Mangroves and seagrasses

Duke, N.C., and Larkum, A.W.D. (2019) Mangroves and seagrasses. In: Hutchings, Pat, Kingsford, Michael, and Hoegh-Guldberg, Ove, (eds.) The Great Barrier Reef: biology, environment and management. CSIRO, Melbourne, VIC, Australia, pp. 219-228.

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Sandwiched between two of the world’s iconic tropical ecosystems of coral reefs and rainforests, are two important coastal communities: mangroves and seagrasses. While corals flourish in shallow warm seas, and rainforests cover wetter upland regions, all are dependent on this unique association. Mangroves inhabit the sheltered intertidal margin part barely above mean sea level. Seagrasses occupy depths from intertidal to deeper habitats, depending on the clarity of the water column. Like coral reefs, each of these biota-structured ecosystems play an important role in coastal processes with highly developed linkages and connectivity between and among them. These relationships are vital to the survival of each. For example, while sediment-loving mangroves depend on shorelines sheltered by coral reef structures, they in turn protect sediment-sensitive corals from receiving unwanted materials flushed downstream from surrounding land catchments.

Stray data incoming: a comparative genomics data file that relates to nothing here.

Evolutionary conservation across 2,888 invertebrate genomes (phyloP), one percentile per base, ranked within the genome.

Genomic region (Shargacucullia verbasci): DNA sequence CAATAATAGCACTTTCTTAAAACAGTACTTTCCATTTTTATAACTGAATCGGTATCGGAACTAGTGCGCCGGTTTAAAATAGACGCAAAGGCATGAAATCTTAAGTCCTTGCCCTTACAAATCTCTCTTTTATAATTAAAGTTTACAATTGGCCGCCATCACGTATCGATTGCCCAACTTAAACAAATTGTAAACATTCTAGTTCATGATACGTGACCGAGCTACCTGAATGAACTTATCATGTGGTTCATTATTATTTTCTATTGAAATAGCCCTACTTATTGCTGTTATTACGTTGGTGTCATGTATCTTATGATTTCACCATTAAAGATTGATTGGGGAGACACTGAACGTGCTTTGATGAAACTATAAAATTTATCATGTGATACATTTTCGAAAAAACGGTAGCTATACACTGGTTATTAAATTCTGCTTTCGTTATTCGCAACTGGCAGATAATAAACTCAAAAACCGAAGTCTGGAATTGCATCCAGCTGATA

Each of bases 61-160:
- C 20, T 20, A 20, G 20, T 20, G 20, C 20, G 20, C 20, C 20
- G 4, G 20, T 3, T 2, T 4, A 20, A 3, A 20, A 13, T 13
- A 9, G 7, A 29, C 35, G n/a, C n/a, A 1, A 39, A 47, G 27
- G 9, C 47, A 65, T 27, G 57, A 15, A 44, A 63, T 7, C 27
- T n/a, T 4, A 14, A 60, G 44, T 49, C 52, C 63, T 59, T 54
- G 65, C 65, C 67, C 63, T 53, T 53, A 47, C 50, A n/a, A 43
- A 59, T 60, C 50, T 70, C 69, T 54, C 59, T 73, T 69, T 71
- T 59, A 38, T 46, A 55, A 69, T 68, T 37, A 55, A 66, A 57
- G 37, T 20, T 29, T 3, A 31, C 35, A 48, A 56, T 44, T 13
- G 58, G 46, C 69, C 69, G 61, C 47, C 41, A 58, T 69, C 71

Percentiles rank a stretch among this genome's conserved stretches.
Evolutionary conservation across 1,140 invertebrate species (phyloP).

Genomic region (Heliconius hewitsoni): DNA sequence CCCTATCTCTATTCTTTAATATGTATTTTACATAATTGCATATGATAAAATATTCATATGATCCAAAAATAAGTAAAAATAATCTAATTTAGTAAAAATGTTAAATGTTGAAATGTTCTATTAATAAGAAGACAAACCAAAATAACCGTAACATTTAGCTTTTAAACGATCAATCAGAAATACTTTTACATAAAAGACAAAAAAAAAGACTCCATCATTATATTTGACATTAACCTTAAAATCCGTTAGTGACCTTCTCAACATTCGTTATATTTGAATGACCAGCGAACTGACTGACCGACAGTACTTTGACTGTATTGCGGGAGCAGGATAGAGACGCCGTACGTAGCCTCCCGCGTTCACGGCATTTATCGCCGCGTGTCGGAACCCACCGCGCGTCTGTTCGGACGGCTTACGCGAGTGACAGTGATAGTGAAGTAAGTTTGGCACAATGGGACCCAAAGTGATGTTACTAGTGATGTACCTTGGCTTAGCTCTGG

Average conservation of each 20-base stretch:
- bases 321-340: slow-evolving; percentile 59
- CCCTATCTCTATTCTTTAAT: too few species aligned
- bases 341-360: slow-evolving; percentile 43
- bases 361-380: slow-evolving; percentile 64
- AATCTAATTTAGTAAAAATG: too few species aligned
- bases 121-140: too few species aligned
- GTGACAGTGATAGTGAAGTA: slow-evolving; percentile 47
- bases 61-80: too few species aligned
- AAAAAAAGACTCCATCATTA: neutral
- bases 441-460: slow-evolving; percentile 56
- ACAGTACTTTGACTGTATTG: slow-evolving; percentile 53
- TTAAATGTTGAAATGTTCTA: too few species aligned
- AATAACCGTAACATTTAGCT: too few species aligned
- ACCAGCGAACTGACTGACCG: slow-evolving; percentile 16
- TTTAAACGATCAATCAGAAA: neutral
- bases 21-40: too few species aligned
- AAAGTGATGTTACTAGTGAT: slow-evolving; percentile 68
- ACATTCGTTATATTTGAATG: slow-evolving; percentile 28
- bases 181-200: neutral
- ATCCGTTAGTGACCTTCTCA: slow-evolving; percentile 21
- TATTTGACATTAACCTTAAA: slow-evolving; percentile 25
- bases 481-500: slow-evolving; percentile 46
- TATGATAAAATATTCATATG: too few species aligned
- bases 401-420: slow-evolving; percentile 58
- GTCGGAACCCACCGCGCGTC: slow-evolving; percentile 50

Item ID: 56935
Item Type: Book Chapter (Later Edition)
ISBN: 978-1-4863-0819-4
Keywords: mangroves; seagrass; GBR; Great Barrier Reef; Queensland; Australia
Date Deposited: 12 Mar 2019 00:22
FoR Codes: 05 ENVIRONMENTAL SCIENCES > 0502 Environmental Science and Management > 050202 Conservation and Biodiversity @ 50%
06 BIOLOGICAL SCIENCES > 0602 Ecology > 060205 Marine and Estuarine Ecology (incl Marine Ichthyology) @ 25%
05 ENVIRONMENTAL SCIENCES > 0502 Environmental Science and Management > 050203 Environmental Education and Extension @ 25%
SEO Codes: 96 ENVIRONMENT > 9608 Flora, Fauna and Biodiversity > 960802 Coastal and Estuarine Flora, Fauna and Biodiversity @ 60%
96 ENVIRONMENT > 9603 Climate and Climate Change > 960305 Ecosystem Adaptation to Climate Change @ 40%
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